We have experience in all areas of land acquisition (and disposals) including contract negotiation, title examination, and all ancillary matters.
Our team have a wealth of experience acting for both Plc and regional housebuilders throughout England and we are wholly immersed in the housebuilding sector. From the unit head right through the qualified team to each paralegal: the team work exclusively in housebuilding and are true sector specialists. On a day to day basis we find ourselves dealing with immediate land acquisitions which range from niche schemes for 30 dwellings right up to major urban extensions for many thousands of new homes. As well as immediate and strategic land we have true specialists who deal with the complexities of urban and brownfield housing-led regeneration schemes and the funding arrangements which often underpin them. We find we can add value by getting involved from the outset – supporting the negotiation of heads of terms and providing an early view on title and any legal constraints.
Our teams are experienced in leading on immediate land acquisitions whether under conditional contracts, unconditional contracts or options. The complexity of immediate land acquisitions increased following the 2008 recession when housebuilders reacted by increasing their risk controls. This, combined with landowners’ concerns over maximising value in difficult markets, was reflected in the increasing use of overage provisions. Often, this manifests in multiple layers of overage aimed not just at increased sales values but the clawback of value where the housebuilder manages to reduce the level of planning gain through viability arguments.
Increased corporate governance, centralisation of standards and control and enhanced due diligence has also increased the likelihood of having multiple layers of conditionality to ensure all manageable risks are mitigated alongside caveated offers which may require revaluation and/or price adjustment provisions to be effected following exchange of contracts. The most common of these are price adjustment or price ratchet provisions for abnormal costs where full site investigation results are not available at exchange or there are other potential cost overruns to be taken into account when determining the final price. We are familiar with these provisions and the more favourable reappraisal viability conditions and the technical detail which often underlies them.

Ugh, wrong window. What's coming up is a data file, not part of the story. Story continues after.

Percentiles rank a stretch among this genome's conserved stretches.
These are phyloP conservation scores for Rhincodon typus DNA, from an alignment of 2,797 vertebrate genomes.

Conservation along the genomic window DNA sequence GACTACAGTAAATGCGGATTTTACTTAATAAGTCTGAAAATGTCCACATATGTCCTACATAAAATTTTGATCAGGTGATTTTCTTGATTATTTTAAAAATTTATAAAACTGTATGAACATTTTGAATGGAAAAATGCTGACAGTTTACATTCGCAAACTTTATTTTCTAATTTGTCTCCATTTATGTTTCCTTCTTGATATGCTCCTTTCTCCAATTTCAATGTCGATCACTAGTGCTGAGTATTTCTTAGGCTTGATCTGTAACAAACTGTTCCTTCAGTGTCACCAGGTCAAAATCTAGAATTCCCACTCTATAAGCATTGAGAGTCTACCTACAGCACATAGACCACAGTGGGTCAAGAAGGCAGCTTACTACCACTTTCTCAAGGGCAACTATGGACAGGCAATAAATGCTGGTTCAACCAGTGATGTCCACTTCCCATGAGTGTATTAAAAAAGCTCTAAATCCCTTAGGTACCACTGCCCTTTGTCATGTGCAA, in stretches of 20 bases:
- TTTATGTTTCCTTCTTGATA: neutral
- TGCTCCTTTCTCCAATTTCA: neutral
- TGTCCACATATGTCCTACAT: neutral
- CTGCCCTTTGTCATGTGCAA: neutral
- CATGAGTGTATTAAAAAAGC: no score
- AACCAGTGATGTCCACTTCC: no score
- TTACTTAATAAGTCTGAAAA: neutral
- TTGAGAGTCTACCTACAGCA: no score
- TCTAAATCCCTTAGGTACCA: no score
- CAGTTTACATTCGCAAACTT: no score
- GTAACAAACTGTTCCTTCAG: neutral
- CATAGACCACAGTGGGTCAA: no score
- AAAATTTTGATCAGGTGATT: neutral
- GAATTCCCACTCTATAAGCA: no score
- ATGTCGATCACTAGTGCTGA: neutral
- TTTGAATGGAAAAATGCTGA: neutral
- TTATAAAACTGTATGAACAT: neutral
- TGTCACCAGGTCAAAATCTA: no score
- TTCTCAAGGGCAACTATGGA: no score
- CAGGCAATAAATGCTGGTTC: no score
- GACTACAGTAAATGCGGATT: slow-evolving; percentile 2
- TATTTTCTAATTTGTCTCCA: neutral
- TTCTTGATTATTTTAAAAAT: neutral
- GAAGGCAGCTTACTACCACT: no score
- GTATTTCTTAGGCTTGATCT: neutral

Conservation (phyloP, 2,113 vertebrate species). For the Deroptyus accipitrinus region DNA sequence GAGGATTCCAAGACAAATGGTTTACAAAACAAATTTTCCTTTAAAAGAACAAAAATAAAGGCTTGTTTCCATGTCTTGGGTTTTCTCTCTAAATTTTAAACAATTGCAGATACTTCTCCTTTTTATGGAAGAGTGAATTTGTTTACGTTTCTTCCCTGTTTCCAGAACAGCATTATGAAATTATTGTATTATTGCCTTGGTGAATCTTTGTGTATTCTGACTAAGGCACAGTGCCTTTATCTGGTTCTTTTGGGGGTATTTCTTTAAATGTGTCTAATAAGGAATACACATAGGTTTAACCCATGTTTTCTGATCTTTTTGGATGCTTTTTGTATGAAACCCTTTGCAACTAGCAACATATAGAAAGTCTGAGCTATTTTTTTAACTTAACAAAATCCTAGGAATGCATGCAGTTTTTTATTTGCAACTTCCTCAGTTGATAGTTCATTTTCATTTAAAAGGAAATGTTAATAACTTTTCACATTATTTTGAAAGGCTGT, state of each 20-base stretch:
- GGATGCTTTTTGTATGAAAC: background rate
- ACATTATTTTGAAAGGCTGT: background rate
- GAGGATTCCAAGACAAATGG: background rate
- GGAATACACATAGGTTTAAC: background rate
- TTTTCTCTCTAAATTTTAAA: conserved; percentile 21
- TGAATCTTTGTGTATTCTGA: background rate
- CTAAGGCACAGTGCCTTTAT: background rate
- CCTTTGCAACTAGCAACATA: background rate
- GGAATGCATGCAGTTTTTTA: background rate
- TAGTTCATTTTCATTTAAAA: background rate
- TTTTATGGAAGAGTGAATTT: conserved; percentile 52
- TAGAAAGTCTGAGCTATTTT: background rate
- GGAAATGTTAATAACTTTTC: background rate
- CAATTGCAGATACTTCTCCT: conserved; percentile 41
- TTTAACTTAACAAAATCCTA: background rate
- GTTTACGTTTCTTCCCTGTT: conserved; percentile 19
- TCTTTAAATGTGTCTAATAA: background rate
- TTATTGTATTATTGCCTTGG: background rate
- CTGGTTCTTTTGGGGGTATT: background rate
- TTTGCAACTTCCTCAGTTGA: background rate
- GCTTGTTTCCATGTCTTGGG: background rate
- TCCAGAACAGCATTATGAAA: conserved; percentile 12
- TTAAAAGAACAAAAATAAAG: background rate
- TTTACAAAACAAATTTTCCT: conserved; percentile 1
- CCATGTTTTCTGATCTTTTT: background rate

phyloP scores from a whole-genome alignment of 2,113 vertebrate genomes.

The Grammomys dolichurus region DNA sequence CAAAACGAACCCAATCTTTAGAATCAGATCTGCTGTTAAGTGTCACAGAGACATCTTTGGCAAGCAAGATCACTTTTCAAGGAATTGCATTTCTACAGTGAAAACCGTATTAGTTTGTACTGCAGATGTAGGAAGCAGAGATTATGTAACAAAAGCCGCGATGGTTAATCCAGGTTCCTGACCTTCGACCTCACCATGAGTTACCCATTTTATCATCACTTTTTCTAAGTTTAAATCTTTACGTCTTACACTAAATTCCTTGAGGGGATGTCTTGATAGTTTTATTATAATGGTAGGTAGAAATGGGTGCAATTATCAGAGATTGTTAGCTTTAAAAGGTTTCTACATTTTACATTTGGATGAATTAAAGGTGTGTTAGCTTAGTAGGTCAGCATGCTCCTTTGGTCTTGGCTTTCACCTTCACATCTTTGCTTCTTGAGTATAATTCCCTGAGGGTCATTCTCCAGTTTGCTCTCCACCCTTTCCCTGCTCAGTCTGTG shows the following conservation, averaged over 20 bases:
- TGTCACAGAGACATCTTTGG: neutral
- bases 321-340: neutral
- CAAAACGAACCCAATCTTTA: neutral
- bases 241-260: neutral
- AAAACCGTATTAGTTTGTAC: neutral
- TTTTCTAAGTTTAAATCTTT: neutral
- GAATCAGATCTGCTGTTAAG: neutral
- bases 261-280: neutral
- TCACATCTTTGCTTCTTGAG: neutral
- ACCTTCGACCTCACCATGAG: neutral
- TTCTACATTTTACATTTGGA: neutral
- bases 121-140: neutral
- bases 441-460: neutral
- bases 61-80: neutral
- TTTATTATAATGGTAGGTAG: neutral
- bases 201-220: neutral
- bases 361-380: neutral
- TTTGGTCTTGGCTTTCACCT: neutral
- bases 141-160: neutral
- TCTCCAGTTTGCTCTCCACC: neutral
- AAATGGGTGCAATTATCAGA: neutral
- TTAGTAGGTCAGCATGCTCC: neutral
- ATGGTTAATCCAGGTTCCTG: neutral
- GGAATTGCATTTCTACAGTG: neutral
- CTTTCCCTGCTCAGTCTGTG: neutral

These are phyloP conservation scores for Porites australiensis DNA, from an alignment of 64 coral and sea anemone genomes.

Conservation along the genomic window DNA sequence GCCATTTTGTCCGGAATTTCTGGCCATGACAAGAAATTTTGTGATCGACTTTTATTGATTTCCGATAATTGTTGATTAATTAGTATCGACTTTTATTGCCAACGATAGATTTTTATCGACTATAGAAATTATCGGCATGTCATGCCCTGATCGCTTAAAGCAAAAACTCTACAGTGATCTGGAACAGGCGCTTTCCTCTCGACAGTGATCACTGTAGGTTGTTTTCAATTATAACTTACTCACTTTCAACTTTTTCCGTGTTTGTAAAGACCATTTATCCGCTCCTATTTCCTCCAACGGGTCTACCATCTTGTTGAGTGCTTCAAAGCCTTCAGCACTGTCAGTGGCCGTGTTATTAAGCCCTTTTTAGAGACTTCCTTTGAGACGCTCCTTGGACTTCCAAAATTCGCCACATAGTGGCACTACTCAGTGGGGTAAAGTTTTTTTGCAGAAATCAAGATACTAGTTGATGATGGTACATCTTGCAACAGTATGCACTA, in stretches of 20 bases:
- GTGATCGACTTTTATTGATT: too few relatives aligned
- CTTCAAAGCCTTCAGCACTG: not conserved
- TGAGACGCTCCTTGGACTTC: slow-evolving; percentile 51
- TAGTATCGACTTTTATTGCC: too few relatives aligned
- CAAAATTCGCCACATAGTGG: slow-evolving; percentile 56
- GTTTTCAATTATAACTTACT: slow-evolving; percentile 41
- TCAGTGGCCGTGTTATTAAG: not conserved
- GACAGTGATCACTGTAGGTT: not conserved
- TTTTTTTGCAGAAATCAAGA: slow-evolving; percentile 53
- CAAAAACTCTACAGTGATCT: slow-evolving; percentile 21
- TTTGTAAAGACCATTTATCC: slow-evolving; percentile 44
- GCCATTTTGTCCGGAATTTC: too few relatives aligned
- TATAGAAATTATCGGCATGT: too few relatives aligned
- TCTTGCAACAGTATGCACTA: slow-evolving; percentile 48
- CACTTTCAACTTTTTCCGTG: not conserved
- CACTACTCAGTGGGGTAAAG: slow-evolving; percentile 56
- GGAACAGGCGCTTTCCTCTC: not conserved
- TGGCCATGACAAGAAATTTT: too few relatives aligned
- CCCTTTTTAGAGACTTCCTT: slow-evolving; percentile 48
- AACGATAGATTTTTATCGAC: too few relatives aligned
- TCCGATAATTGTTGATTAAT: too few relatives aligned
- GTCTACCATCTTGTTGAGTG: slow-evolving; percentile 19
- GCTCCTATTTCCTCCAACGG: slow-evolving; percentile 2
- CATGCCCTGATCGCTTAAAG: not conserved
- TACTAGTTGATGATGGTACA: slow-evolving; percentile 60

We also understand our clients’ financial drivers in terms of return on capital and the interrelationship this has when agreeing deferred consideration terms and security where there is deferred consideration.
We are experienced in regeneration schemes including Framework Agreements with local authorities and securing schemes through Homes England Delivery Partner Panel, which is now on its third iteration. Working in collaboration with local authorities, registered providers and possibly other developers is key and we bring a collaborative problem-solving approach to these major schemes.
We are specialists in grant funding from Homes England, local authorities and LEPs as well as advising on development finance facilities.
We have advised and guided our clients through the 2009 Kickstart Funding Programme and the many iterations of Help to Buy to Facility Agreements through the Home Building Fund. We understand that many regeneration schemes will require some form of funding to be viable and are experienced in negotiating those funding arrangements ensuring any clawback is kept to a minimum and works for our clients.